The National Library of Israel recently received a donation of three unique flags printed in Lithuania in 1864, depicting scenes of Jews celebrating Simchat Torah – a Jewish holiday marking the end of the annual cycle of public Torah reading.
The flags were proposed and printed for customers at a Jewish printing house in Vilnius about 160 years ago. Since most of the flags were created on low quality paper and discarded after the holiday, the ones that were preserved well are extremely rare.
Each flag depicts a biblical story or a historical event. Among the events depicted are Abraham's meeting with the angels, the tribes of Israel carrying flags, David playing the harp, and the figures of Simeon and Levi in the city of Shechem.
The tradition of using flags on Simchat Torah is relatively ancient, and various testimonies suggest that it has been known for over 400 years, since the start of the 17th century. This tradition emerged as a way to make the holiday appeal to local children.
Over the years, Simchat Torah flags were made from thin paper which quickly deteriorated. Therefore, the flags donated to the National Library serve as a rare testimony to the holiday’s flags that were in use many years ago.
This unique donation was made by William Gross, who possesses one of the largest and most significant private collections of Judaica and Jewish visual culture.
"Initially, most of the flags were printed in black and white or, in this case, on blue paper. However, toward the end of the 19th century, you can find more and more flags with vivid, eye-catching colors," Ariel Viterbo, from the National Library’s Archives Department, said. "The themes on the flags’ paintings have changed over the years, from distinct biblical motifs like those appearing on these flags, to later flags where themes include modern events and children."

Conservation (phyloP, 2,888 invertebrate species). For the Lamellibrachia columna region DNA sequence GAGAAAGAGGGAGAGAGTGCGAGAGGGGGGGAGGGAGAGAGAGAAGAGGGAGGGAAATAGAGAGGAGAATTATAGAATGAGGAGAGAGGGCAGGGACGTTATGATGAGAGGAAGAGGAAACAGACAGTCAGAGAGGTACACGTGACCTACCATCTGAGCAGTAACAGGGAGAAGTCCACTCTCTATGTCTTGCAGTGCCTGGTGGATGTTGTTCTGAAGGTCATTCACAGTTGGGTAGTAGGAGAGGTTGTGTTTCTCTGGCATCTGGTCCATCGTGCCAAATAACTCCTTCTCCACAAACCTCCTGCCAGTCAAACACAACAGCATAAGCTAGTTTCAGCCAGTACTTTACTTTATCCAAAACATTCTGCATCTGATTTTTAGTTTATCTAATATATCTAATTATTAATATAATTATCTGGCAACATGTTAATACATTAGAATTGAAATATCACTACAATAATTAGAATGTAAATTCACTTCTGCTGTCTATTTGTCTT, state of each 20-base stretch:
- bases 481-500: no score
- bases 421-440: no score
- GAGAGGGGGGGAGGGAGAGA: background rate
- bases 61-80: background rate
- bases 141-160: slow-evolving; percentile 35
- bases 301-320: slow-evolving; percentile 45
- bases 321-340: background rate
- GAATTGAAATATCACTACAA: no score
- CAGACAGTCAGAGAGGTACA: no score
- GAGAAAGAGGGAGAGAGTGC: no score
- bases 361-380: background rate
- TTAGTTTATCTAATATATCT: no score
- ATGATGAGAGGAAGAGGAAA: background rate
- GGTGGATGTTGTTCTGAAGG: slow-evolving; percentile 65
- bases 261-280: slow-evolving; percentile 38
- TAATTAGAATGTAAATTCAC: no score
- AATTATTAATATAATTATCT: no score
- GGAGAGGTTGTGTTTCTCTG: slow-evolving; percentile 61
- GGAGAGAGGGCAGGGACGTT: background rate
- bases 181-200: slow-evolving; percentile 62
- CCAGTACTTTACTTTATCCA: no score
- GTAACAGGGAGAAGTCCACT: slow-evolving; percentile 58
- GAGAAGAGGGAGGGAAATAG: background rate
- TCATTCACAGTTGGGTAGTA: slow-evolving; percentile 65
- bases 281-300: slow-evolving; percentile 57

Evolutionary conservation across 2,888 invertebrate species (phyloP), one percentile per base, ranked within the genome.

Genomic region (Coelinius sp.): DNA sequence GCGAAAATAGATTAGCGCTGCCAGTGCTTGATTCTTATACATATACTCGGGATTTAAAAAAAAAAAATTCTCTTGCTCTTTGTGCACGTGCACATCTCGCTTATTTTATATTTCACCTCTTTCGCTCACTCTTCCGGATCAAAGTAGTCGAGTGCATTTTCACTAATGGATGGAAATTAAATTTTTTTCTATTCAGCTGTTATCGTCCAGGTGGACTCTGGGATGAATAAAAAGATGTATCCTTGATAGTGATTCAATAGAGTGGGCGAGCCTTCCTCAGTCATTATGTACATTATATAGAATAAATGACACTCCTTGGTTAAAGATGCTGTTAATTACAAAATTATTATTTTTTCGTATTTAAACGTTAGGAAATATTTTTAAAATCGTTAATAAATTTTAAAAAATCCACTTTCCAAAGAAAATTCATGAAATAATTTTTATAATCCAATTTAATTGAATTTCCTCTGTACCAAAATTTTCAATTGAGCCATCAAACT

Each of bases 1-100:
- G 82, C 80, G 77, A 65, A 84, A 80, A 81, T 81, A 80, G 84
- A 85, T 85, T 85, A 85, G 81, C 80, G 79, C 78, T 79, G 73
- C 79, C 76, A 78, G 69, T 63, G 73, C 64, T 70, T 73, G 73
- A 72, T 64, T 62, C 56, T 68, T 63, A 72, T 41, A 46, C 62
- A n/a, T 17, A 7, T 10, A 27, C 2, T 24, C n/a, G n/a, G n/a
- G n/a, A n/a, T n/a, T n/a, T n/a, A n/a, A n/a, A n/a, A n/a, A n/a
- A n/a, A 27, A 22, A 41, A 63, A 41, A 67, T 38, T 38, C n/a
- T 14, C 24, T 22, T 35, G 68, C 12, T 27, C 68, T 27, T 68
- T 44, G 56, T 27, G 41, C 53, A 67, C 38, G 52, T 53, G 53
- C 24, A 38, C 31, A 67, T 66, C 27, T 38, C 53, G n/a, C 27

Dr. Chaim Neria, the curator of the National Library’s Judaica collection, added: "The creation of these flags has been considered inexpensive folk art over the years. Some of the flags were undoubtedly created by the children themselves, using simple means and on low-quality paper, which were then discarded after the holiday.”
“This is why, despite the tradition’s age, there are no flags today that date back to the first half of the 19th century. This is why acquiring a collection of the first printed Simchat Torah flags is important, including the examples of flags that were offered to children in Vilnius in 1864. It's fascinating to look at the pictures and think about the world of Jewish children 160 years ago," he added.
According to Neria, with the rise of the Zionist movement, Herzl’s figure was also incorporated into the Simchat Torah flags. Later, images from the lives of the Jewish settlers were added, and over time more and more reactions to contemporary events and figures were created.
Additionally, illustrators of children's books in Israel during the 1940s and 1950s influenced the design of Simchat Torah flags. "We’re familiar with such flags featuring characters from television series, often produced abroad, as children identified with their heroes. Additionally, there are political flags issued by religious parties in Israel during election times," he explained.